Have you heard about Mississippi? It’s a construction project brought to life by Waechter Architecture after more than 10 years of planning and investigation. This building isn’t just your ordinary structure; it’s a game-changer in terms of sustainability and creativity.
You can find Mississippi in the vibrant Mississippi Avenue District of Portland, standing as an example of sustainable and sensitive infill development. The architects aimed to balance the individuality of the structure with its role in the community. They wanted it to be flexible, yet permanent, in order to future-proof it and allow for a new model of green design.
What sets Mississippi apart is its pioneering use of mass timber construction for all parts of the building. It’s the first commercial project in Oregon to embrace this approach. Instead of hiding the wood behind finishes and fireproofing, they decided to expose it. The result? A simplicity and unity that rarely exists in traditional frame projects. Everything inside the building is made up of beautiful exposed wood. This not only adds a touch of warmth and durability, but also eliminates the need for extra finishes. It reduces both waste and environmental concerns.
Waechter Architecture’s innovative design didn’t go unnoticed. They secured a grant from the USDA/US Forest Service Wood Innovations Program to study how Mississippi performs and explore its application in other commercial, institutional and residential settings.
The architects for Mississippi had three key principles in mind: economy, constructability and agility. They organized the building into six equally-sized rooms, stacked on each side of a shared courtyard. These spacious areas can be used independently or combined to suit various purposes. The courtyard itself is an open-air haven that provides an internal space away from the bustling street. It provides a sanctuary and also doubles as a venue for events and gatherings.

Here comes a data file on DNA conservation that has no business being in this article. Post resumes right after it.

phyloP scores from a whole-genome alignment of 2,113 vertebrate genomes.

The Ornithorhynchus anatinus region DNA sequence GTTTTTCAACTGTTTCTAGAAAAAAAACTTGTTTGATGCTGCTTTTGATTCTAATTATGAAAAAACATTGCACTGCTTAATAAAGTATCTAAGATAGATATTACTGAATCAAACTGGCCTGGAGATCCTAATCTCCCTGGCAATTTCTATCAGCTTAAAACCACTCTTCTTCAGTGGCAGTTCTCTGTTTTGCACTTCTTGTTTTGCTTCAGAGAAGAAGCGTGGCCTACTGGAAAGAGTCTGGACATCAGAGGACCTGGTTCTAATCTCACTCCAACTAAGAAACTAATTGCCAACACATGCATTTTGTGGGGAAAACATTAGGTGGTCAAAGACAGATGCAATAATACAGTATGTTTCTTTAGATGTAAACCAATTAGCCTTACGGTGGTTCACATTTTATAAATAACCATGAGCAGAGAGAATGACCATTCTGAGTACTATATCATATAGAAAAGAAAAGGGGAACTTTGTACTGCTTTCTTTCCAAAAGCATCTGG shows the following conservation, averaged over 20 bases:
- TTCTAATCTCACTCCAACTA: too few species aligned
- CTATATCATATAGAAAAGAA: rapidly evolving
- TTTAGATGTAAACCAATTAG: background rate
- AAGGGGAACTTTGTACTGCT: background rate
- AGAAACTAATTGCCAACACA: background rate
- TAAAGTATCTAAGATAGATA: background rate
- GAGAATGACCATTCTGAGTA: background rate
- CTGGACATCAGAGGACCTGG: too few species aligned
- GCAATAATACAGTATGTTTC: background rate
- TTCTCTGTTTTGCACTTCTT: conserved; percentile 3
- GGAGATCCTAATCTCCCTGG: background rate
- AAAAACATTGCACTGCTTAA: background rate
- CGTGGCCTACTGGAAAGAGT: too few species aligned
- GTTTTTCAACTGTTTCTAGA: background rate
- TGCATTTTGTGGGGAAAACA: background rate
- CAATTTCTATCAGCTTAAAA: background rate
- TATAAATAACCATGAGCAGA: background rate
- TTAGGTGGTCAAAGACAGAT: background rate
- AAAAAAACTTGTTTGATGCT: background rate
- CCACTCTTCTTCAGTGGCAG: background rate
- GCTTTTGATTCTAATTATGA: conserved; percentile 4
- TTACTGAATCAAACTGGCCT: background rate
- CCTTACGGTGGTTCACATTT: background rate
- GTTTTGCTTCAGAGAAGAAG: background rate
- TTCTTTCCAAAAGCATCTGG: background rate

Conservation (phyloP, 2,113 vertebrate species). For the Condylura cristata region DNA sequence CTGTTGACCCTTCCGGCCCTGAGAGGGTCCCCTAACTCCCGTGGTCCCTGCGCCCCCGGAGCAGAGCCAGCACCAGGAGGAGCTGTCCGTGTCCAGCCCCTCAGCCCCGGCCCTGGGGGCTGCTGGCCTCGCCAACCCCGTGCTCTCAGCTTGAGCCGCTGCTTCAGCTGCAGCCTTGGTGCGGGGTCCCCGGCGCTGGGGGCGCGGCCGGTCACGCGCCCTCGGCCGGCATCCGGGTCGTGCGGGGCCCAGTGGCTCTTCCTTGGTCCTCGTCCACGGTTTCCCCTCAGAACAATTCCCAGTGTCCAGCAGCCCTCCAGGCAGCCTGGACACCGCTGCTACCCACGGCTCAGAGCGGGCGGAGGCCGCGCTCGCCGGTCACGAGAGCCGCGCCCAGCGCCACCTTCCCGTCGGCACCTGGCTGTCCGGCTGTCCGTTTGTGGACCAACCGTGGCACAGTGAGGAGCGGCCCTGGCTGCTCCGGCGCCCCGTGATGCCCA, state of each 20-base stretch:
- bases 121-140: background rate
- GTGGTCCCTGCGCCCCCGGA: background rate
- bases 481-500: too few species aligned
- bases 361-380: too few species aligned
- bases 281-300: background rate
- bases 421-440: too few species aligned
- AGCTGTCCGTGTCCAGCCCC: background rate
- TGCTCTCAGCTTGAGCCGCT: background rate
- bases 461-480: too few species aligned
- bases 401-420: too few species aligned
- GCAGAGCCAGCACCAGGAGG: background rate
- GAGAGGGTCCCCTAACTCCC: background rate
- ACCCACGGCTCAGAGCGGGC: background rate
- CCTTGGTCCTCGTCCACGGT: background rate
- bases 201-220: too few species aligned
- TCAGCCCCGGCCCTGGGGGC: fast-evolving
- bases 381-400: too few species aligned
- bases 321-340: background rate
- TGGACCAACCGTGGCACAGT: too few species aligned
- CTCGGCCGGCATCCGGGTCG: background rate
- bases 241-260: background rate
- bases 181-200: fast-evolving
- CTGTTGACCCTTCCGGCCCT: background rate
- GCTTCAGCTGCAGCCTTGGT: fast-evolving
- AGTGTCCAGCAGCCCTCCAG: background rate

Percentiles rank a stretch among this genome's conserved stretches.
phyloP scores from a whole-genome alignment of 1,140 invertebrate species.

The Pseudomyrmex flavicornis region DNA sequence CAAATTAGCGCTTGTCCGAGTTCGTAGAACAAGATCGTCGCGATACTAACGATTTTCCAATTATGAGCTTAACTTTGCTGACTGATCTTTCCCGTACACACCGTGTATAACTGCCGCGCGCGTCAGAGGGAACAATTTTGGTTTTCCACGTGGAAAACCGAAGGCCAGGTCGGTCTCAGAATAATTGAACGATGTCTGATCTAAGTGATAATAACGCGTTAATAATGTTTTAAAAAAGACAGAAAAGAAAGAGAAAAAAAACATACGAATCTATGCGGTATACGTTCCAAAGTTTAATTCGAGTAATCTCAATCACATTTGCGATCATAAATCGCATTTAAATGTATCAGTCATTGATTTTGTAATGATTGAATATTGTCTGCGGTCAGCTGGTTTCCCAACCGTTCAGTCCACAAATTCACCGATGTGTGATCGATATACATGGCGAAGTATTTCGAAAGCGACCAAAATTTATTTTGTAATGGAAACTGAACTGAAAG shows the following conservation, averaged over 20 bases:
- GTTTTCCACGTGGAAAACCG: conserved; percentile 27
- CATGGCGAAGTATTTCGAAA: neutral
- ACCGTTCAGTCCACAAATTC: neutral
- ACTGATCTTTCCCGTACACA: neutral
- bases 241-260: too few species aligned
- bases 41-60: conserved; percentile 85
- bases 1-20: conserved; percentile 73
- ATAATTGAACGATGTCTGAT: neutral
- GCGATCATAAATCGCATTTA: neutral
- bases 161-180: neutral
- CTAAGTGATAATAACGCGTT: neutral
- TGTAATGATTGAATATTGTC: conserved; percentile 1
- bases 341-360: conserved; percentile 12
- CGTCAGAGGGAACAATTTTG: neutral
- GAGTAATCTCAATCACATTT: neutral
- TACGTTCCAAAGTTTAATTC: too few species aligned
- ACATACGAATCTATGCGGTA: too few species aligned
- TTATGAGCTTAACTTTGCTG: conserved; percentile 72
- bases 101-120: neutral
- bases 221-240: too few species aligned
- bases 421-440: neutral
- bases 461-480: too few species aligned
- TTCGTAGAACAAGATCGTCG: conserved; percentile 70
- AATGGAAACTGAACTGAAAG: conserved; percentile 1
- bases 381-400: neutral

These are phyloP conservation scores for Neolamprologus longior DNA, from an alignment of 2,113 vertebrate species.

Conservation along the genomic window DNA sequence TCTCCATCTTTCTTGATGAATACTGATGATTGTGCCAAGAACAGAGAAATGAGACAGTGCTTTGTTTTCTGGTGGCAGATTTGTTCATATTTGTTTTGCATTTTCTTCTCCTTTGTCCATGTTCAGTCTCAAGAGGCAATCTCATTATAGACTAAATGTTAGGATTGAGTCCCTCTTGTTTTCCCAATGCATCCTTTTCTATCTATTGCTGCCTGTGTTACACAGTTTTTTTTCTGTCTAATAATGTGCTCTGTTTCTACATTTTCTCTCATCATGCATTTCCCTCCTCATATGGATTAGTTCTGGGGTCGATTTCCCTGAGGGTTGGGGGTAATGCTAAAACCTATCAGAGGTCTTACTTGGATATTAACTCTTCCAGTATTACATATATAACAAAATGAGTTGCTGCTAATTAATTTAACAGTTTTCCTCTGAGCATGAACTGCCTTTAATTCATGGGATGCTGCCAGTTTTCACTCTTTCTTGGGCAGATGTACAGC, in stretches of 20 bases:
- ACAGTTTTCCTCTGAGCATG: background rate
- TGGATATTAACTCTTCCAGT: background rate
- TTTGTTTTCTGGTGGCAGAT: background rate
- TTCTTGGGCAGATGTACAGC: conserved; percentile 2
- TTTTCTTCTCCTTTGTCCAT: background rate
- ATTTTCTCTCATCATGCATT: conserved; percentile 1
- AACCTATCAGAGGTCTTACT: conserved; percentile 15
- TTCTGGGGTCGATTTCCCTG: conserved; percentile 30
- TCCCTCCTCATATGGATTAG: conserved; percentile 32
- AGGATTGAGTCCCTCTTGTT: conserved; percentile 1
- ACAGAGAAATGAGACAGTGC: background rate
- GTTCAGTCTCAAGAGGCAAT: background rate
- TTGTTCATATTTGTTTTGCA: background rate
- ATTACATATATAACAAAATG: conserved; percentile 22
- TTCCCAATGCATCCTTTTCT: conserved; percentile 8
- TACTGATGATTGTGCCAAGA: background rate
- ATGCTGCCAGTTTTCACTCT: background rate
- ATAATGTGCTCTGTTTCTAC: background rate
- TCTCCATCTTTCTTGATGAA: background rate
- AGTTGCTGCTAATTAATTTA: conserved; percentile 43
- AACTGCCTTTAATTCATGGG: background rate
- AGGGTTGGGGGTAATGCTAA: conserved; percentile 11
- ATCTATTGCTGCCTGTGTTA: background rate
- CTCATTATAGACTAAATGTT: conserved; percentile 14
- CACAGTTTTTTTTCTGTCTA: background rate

On the ground level, Mississippi offers a fantastic street-facing café called Capitola Coffee. It’s not just for the building’s occupants; it’s a community gathering spot too. The alley-facing section houses a maker space, bicycle parking and a service area that supports all sorts of creative production. The second floor is home to offices and meeting spaces, while the third floor features a residence. The dynamic and adaptable design is ready for change and transformation as needed in the future.
Sustainability is at the core of every decision made for Mississippi. From the selection of healthy and efficient materials to the use of all-electric, refrigerant-free, hydronic heating and cooling systems, they embraced a resilient and enduring design approach. Their goal is to create a building that not only withstands the test of time but also has a strong sense of identity and grace.
Mississippi is a notable achievement in sustainable architecture, paving the way for future buildings to be environmentally friendly without sacrificing style or functionality.
Images via Lara Swimmer